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Abdul Karim Tunda says Zaki-ur-Rehman Lakhvi calls the shots in Lashker-e-Toiba

After fleeing to Bangladesh, Tunda married an 18-year-old girl at the age when he was 56. (AP)

From an expert bomb maker to a small time shopkeeper selling perfumes near Muridkee in Pakistan, Abdul Karim Tunda has claimed that top LeT commander and Mumbai attack mastermind Zaki-ur-Rehman Lakhvi calls the shots in the terror outfit.

A composed 70-year-old Tunda, whom the security agencies term as a walking encyclopedia of Lashker-e-Toiba’s (LeT) pan-India operations, spoke about his differences with Lakhvi during police investigations and gave instances how this cropped up in several discussions, official sources said here.

Tunda, a close aide of underworld don Dawood Ibrahim and one of India’s most wanted terrorists, was arrested on Friday after being on the run in several countries for 19 years.

Despite being one of the founders of LeT’s pan-India operations, Tunda’s remorse is that he could not scale the terror outfit’s hierarchy as he was termed as a spent force once he arrived in Pakistan from Bangladesh in early 2000.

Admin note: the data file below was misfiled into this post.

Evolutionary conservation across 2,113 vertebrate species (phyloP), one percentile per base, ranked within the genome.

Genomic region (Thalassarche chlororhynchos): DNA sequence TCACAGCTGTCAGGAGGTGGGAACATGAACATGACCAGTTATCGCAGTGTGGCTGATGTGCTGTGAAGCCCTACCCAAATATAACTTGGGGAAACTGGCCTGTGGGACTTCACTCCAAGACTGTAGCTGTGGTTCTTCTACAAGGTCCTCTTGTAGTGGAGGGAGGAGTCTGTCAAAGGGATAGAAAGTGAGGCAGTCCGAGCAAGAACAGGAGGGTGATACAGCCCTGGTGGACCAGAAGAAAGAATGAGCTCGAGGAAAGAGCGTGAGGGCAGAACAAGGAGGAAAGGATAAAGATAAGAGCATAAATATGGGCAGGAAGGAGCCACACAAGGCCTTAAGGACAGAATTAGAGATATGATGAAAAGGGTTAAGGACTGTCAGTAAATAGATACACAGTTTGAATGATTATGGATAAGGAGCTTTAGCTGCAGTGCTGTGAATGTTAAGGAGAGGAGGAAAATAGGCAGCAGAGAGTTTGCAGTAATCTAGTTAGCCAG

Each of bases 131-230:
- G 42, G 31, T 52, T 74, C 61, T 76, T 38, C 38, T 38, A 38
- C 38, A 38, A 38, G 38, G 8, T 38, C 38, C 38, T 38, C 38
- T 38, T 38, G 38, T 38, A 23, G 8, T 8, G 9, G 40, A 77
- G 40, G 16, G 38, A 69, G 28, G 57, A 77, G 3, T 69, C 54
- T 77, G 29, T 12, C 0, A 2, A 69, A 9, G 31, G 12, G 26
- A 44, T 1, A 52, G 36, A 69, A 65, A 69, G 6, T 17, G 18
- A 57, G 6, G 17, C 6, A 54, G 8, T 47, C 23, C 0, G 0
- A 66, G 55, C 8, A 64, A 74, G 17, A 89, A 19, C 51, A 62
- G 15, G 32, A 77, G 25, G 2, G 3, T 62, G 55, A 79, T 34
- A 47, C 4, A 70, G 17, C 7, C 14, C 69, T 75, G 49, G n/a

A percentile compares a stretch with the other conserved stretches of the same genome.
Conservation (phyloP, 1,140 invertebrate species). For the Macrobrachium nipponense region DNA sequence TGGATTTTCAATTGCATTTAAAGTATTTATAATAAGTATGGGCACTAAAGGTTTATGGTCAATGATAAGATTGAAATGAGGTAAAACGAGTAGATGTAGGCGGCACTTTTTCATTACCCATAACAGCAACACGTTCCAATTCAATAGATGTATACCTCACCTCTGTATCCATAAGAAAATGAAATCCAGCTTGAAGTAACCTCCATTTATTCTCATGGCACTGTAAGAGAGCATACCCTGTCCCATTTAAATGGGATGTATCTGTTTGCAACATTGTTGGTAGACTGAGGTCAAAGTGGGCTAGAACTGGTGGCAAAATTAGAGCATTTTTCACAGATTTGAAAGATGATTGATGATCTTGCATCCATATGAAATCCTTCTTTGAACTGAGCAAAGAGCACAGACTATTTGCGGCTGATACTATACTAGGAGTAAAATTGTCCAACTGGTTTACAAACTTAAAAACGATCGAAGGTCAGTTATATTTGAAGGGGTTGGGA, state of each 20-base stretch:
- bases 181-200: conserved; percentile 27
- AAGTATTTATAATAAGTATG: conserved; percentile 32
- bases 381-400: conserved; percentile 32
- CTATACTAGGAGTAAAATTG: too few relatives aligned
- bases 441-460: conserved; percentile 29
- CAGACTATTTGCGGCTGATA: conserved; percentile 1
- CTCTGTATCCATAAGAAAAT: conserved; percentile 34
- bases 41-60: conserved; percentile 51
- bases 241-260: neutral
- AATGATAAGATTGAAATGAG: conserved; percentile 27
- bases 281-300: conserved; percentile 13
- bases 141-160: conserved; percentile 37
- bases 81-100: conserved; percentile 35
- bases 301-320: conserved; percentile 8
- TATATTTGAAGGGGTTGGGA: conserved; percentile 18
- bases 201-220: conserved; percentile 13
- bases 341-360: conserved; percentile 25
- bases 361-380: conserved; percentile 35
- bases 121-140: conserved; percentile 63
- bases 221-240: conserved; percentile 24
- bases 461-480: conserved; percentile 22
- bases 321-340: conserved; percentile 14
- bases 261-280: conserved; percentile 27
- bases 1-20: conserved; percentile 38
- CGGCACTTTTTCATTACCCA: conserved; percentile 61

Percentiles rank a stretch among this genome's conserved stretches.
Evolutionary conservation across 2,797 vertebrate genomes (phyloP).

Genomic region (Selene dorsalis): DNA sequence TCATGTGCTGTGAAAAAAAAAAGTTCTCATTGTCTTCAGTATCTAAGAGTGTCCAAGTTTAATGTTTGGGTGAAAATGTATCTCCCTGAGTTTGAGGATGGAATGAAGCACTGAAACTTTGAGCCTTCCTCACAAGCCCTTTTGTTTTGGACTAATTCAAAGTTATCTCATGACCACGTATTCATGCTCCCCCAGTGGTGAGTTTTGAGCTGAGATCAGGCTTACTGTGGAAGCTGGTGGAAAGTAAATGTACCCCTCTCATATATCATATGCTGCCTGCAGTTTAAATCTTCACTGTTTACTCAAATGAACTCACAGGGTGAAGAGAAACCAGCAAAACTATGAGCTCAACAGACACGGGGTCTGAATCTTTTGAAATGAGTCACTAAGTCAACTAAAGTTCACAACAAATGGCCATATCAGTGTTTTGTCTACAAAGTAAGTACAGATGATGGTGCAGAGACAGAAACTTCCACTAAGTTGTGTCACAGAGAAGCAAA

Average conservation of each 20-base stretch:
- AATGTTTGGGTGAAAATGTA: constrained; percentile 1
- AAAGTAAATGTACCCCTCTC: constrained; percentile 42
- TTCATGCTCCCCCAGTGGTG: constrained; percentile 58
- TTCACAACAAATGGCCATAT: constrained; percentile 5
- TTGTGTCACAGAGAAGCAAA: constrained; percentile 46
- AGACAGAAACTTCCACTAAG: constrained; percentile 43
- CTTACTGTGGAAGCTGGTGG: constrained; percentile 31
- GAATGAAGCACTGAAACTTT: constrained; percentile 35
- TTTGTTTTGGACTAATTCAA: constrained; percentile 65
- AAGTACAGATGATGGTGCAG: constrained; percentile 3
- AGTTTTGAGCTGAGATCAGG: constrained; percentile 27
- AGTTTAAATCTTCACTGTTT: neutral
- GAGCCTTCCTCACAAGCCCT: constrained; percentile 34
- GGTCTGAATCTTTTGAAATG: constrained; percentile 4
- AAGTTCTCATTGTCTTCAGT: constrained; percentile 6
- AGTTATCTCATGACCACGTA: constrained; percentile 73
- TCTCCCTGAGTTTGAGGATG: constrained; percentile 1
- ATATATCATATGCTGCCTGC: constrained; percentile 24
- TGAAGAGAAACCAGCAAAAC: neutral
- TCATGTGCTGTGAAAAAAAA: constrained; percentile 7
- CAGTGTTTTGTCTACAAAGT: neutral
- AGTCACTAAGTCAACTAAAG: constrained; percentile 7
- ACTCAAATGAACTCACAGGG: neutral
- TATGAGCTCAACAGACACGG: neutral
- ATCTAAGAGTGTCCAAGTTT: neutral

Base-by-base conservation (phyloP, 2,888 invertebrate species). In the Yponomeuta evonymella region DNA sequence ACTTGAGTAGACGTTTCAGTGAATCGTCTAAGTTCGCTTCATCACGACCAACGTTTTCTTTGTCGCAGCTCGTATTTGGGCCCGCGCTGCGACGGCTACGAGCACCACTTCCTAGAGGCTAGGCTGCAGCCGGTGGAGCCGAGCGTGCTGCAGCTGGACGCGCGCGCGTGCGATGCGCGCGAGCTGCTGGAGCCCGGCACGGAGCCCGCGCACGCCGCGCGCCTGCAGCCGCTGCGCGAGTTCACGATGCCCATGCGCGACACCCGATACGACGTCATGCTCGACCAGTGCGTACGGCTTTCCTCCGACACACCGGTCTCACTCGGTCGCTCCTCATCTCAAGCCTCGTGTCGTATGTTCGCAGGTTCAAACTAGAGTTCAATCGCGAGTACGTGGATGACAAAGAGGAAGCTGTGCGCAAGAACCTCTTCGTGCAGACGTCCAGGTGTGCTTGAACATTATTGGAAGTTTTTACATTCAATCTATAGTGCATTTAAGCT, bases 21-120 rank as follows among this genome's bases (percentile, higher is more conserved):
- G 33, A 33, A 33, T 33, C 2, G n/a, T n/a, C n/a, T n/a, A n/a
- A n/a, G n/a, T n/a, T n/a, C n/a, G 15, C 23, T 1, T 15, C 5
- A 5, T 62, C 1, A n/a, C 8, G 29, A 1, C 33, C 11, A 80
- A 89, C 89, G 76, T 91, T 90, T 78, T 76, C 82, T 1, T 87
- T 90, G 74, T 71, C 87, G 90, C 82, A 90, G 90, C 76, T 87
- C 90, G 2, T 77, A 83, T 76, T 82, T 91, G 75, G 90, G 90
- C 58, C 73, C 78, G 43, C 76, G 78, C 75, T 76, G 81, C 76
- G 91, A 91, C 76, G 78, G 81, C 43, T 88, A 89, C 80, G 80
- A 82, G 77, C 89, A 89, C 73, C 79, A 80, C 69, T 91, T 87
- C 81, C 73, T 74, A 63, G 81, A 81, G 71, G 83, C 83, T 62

He claimed that he had not been included in LeT’s “bleed India” policy strategy leaving him, his three wives which included a teen-aged Bangladeshi girl and six children virtually on the streets.

In order to earn a livelihood, Tunda, who had helped in indoctrinating many youths from India for terror activities, was given a two storied house bang opposite to Markaz ul Jamaat-ul-Dawah in Muridkee of Sheikhpura district of Punjab where he used to sell perfumes.

Tunda’s fundamentalist outlook had its roots after he witnessed the 1985 riots in Mominpura area of Nagpur in Maharashtra, sources said, adding it is believed that after this incident he had started working towards preaching youths to wage war against the government.

Born in a lower middle class family at Delhi, Tunda moved to Pilkhuwa, near the town of Ghaziabad, in his teens and later shifted to Mumbai, where he set up a business dyeing textiles after his job as a ‘Hakeem’ in the 80s failed to take off in Ghaziabad.

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